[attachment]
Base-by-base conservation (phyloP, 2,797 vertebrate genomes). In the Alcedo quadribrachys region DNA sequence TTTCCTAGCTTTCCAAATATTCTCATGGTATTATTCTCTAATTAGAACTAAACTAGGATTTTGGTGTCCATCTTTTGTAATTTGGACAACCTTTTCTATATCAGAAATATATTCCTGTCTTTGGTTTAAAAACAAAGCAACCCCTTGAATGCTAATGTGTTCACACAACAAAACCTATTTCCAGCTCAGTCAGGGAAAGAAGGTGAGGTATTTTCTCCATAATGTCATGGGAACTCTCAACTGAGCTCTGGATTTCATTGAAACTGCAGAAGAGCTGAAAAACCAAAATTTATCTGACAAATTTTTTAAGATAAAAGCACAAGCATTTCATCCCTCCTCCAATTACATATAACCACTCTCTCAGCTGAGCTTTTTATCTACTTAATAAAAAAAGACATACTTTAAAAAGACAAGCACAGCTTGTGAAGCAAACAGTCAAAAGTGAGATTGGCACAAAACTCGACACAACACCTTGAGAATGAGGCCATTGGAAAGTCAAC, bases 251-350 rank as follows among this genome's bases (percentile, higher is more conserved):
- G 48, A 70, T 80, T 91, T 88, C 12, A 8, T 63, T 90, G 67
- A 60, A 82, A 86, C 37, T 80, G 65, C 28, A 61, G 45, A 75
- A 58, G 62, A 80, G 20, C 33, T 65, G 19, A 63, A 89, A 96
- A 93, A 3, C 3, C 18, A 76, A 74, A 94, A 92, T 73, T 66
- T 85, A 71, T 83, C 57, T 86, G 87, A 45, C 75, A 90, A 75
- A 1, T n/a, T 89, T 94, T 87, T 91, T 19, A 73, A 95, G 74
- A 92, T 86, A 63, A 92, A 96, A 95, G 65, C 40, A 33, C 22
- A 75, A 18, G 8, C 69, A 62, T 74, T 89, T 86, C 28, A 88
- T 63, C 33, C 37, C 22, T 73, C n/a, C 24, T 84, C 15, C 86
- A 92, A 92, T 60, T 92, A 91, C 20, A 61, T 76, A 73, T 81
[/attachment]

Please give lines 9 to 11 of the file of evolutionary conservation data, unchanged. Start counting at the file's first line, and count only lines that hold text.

- A 75, A 18, G 8, C 69, A 62, T 74, T 89, T 86, C 28, A 88
- T 63, C 33, C 37, C 22, T 73, C n/a, C 24, T 84, C 15, C 86
- A 92, A 92, T 60, T 92, A 91, C 20, A 61, T 76, A 73, T 81